Boston had jumped on top, 1-0, on an RBI single by Mitch Moreland in the bottom of the first, but St. Louis countered with two runs in the second and one in the third, all against starter Brian Johnson. It remained 3-1 until the Cards touched Shepherd for two runs in the eighth and two in the ninth. The Red Sox added their final run in the bottom of the ninth when catcher Jordan Procyshen, who spent last season at Single-A Salem, hit a sacrifice fly.

Moreland, Xander Bogaerts and Chris Young each had two hits for the Red Sox. who also got scoreless relief from Teddy Stankiewicz, Noe Ramirez, Robby Scott, Kyle Martin and Brandon Workman. It was Bogaerts' last game before leaving to compete for The Netherlands in the World Baseball Classic.

The Sox host the Yankees on Tuesday at 1:05 p.m.

Dustin Pedroia taking cues from Tom Brady to extend his career

Dustin Pedroia taking cues from Tom Brady to extend his career

Dustin Pedroia is no stranger to injuries. That's a big reason why he's no longer a stranger to the sometimes peculiar practices of New England Patriots quarterback Tom Brady.

In an interview on WEEI's "Bradfo Show," Pedroia told Rob Bradford that he's been taking cues from the five-time Super Bowl-winning QB to help extend his playing career and make his body healthier and more durable.

“I understand what he does and know what he does. I think it’s awesome,” Pedroia told Bradford. “There’s a reason why he’s successful at his age (39), and he looks better now than he did when he first came to the league. You have to be smarter as you get older and learn different styles -- the way to train and the way you take care of your body to be able to perform and stay on the field. It doesn’t matter what sport you’re playing. He’s definitely got that figured out.”

Pedroia, of course, played the entire 2013 World Series-winning season with a torn ligament in his thumb. He's battled through various other lower body and hand injuries over the past few seasons, as well. But in 2016, he had his best season in recent memory, posting his highest OPS since 2011, as WEEI notes.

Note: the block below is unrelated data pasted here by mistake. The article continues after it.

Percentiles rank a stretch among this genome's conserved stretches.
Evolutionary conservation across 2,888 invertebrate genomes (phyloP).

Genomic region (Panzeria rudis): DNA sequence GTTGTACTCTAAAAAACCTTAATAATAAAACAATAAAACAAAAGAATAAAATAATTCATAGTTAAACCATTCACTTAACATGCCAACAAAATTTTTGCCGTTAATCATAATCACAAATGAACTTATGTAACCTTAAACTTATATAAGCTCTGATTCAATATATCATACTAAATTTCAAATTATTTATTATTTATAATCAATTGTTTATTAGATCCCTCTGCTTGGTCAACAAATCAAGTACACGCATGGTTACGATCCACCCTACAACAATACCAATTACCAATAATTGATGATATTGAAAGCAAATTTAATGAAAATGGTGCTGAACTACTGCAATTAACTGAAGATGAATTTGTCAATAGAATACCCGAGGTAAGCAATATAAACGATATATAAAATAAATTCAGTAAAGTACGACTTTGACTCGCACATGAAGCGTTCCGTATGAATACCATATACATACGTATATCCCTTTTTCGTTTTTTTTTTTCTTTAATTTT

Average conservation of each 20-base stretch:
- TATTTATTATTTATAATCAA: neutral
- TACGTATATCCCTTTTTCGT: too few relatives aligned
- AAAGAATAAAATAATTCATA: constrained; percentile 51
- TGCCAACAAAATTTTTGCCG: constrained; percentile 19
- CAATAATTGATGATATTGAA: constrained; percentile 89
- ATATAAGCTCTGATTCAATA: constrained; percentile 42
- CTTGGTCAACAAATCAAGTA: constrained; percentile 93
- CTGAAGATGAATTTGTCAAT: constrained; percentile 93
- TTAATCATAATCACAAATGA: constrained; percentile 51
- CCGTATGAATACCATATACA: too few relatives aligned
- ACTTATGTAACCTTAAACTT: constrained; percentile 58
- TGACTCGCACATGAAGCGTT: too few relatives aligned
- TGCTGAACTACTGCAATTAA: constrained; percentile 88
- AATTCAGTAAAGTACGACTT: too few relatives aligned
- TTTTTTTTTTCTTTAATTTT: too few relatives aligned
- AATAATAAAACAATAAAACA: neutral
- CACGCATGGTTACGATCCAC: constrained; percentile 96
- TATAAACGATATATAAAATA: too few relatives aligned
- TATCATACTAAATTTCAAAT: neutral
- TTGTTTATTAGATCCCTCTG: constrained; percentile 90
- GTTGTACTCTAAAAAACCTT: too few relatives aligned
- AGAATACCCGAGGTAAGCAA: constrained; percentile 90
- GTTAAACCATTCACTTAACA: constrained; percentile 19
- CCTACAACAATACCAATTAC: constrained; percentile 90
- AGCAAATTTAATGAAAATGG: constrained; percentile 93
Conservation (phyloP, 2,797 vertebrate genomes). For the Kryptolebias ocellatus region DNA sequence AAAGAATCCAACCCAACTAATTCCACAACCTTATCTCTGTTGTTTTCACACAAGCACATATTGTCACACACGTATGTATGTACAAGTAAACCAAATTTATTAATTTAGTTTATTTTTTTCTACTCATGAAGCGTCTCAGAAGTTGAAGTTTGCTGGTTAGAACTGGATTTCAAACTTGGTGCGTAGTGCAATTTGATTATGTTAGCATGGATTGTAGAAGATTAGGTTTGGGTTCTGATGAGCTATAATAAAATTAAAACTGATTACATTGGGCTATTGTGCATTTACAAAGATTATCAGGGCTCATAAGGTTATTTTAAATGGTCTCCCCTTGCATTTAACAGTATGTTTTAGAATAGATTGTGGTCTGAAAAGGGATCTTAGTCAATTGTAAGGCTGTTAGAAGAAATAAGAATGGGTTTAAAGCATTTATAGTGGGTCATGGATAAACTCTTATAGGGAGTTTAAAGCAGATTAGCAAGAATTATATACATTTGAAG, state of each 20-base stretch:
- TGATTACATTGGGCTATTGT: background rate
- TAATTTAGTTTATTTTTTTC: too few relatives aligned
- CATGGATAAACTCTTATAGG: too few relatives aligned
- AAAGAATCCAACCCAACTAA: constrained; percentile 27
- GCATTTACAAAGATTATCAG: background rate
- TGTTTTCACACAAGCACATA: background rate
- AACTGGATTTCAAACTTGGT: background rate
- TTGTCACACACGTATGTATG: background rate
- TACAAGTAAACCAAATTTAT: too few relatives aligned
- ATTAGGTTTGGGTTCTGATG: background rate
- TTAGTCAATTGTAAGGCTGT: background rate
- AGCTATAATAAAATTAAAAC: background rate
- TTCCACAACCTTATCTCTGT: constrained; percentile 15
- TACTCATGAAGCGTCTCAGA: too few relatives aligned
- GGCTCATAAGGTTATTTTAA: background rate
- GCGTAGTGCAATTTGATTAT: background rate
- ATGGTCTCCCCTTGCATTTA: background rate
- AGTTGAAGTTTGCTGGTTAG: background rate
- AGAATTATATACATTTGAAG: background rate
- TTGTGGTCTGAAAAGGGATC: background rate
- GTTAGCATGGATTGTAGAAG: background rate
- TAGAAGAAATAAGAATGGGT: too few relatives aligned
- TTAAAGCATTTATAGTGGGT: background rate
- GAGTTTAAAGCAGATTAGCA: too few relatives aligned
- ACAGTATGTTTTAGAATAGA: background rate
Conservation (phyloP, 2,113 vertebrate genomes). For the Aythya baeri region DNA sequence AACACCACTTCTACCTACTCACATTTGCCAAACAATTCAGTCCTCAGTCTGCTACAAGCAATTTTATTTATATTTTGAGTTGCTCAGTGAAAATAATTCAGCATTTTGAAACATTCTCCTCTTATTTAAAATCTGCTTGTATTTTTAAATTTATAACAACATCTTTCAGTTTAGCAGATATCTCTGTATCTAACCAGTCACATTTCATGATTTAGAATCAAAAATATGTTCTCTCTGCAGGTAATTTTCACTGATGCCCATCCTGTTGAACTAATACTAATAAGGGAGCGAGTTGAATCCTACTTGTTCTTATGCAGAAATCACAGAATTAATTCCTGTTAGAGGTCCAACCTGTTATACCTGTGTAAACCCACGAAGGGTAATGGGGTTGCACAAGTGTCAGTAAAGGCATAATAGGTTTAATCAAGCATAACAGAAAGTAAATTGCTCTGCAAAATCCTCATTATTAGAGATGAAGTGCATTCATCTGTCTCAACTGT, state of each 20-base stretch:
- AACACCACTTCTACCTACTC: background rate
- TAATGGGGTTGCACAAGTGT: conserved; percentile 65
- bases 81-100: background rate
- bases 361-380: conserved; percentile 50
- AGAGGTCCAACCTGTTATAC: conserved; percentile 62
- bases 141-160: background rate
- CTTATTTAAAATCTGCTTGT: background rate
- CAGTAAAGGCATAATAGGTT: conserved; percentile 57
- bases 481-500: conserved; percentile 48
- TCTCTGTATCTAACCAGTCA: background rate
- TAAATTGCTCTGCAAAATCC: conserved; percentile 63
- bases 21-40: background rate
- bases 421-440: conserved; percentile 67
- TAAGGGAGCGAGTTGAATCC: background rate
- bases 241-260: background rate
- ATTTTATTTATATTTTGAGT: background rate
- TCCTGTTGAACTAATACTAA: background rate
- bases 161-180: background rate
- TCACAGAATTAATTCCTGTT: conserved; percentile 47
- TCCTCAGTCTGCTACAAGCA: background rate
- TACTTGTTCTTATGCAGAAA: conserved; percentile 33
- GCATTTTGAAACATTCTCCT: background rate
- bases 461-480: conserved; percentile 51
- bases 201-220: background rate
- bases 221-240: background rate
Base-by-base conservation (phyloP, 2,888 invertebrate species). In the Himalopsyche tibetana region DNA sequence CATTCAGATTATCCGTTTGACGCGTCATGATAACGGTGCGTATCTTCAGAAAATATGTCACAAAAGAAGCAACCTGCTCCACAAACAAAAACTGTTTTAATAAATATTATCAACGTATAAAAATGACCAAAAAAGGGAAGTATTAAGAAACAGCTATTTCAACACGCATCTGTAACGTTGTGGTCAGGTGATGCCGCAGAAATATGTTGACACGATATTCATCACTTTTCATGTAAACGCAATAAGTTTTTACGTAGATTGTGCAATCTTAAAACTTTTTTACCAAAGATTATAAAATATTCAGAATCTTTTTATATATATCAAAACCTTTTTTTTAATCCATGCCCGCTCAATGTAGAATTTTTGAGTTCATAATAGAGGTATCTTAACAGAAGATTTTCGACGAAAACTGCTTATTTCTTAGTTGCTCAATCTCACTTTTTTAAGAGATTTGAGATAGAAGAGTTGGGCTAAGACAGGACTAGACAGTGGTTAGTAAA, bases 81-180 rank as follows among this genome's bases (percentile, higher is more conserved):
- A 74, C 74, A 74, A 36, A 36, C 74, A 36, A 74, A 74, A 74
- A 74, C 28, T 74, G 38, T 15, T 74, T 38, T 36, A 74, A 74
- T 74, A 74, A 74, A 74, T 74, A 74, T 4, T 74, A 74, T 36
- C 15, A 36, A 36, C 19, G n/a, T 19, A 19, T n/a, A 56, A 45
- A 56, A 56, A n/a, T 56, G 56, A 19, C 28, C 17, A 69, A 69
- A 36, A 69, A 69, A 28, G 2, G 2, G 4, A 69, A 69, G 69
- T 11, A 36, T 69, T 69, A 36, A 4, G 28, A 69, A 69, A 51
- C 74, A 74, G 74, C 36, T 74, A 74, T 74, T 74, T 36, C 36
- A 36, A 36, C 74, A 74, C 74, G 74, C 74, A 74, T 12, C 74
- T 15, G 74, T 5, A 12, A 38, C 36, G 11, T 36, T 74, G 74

Part of that is with his own take on the Brady approach -- which focuses more on pliability and resistance training than extensive, heavy weight lifting -- and a healthier overall lifestyle, something Brady is notoriously infamous for having.

"There’s tons of ways to take care of your body. It’s not just get in the weight room and throw weights around,” Pedroia explained. “As you get older, the human body can’t take the pounding if you’re going in there and power lifting. When you’re younger, you can handle some of that. But as you get older, you got to be smarter. Sometimes less is more -- whether that’s weight or reps or whatever. You’ve just got to be smart. And eating wise, that’s a big part of recovery. If you put the right foods in your body, you’ll heal faster if you’re injured or recover faster. It’s like a car, man. Put bad gas in, bro. It’s not going to be the same as good gas.”

He hopes the approach can, at the very least, keep him moving for quite some time.

“I plan on living until I’m 100," he said. "So we’re not even halfway home."